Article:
[lldb-dev] [Lldb-commits] [lldb] r253317 - Add Pythonic language binding wrapper generation script.

Zachary Turner via lldb-dev lldb-dev at lists.llvm.org
Tue Nov 17 17:35:02 PST 2015

Moving this back over to the list since I'm sure others have some input
here.  Also +lldb-dev since it has more visibility than lldb-commits.

On Tue, Nov 17, 2015 at 11:25 AM Zachary Turner <zturner at google.com> wrote:

> On Tue, Nov 17, 2015 at 8:18 AM Todd Fiala <todd.fiala at gmail.com> wrote:
>> Breaking out the binding generation into a separate step will also be
>> important for a couple reasons:
>> * (from before) I want to eliminate the requirement for the vast majority
>> of the builds to have a swig on their system, and
>> * (not stated before) we'd like to move away from swig for binding
>> generation at some point.
>> -Todd
> Unless these plans (i.e. moving away from swig) are imminent, I would
> prefer to keep the binding generation step automatic so people can use
> whatever swig version is installed on their system.  I know there are pros
> and cons to each, but at the end of the day, we need various bugfixes from
> newer versions of SWIG for the Python 3 stuff, and if someone decides they
> want bindings for Go, or Rust, or some other languages, they too might need
> a different minimum SWIG version.  We could start checking in multiple sets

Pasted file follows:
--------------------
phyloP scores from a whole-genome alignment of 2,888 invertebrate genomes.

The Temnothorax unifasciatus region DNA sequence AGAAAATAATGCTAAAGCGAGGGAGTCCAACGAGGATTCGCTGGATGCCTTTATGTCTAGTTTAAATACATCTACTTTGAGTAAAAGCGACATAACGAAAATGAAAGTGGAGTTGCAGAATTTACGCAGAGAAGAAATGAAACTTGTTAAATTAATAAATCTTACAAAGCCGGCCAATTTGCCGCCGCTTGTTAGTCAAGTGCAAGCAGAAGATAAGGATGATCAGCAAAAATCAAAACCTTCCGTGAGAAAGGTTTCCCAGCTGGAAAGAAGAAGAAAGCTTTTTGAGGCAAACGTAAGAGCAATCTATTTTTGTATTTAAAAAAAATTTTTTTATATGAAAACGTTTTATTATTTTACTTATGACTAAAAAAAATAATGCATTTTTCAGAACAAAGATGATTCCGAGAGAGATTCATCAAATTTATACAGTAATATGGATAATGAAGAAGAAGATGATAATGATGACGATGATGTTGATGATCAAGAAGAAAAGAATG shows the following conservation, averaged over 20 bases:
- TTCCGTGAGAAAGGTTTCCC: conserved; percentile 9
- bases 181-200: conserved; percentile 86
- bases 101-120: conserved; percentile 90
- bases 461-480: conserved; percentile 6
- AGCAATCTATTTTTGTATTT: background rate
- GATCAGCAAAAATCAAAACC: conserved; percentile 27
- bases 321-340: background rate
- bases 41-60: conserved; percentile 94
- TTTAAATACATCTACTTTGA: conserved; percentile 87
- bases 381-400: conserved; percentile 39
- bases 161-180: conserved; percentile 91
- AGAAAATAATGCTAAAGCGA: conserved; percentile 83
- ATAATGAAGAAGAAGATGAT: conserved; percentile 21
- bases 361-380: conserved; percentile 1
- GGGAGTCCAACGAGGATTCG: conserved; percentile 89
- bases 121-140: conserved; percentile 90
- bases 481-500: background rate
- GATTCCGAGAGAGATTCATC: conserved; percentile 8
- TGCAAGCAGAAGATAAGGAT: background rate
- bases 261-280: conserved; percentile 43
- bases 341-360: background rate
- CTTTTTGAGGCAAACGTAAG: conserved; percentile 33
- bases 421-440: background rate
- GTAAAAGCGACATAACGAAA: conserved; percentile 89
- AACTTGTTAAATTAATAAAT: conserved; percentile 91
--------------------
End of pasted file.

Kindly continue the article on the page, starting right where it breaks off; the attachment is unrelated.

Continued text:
> of generated bindings, but then we start having multiple maintainers, and
> the checked in bindings become out of sync with each other, and it's more
> trouble than it's worth.
> We have buildbots building and testing the various configurations, so if
> someone uses something that is incompatible we shoudl catch it.  And just
> yesterday I added some options to the @expectedFailure and @skipIf
> decorators that allow you to skip tests based on the SWIG version and/or
> python version.
> Letting people using the SWIG on their system is the easiest way to ensure
> that everyone's needs are still met while still getting early notification
> when someone does something incompatible, and it can be fixed.
One possibility (which I mentioned to you offline, but I'll put it here for
others to see) is that we make a swig bot which is hosted in the cloud much
like our public build bots.  We provide a Python script that can be run on
your machine, which sends requests over to the swig bot to run swig and
send back the results.  Availability of the service would be governed by
the SLA of Google Compute Engine, viewable here:

If we do something like this, it would allow us to raise the SWIG version
in the upstream, and at that point I can see some benefit in checking the
bindings in.  Short of that, I still dont' see the value proposition in
checking bindings in to the repo.  So far all I've heard is that it is so
that we don't need swig to be on everyone's machines, but I also don't see
the value proposition in that either, given that we already require many
other tools on peoples' machines.

If it means we can get off of SWIG 1.x in the upstream, I will do the work
to make remote swig generation service and get it up and running.  From the
user's perspective, it's already identical to what you're proposing.  No
swig executable on your machine (or anyone's machine for that matter), and
you run a simple script to generate bindings and check them in whenever you
make changes.
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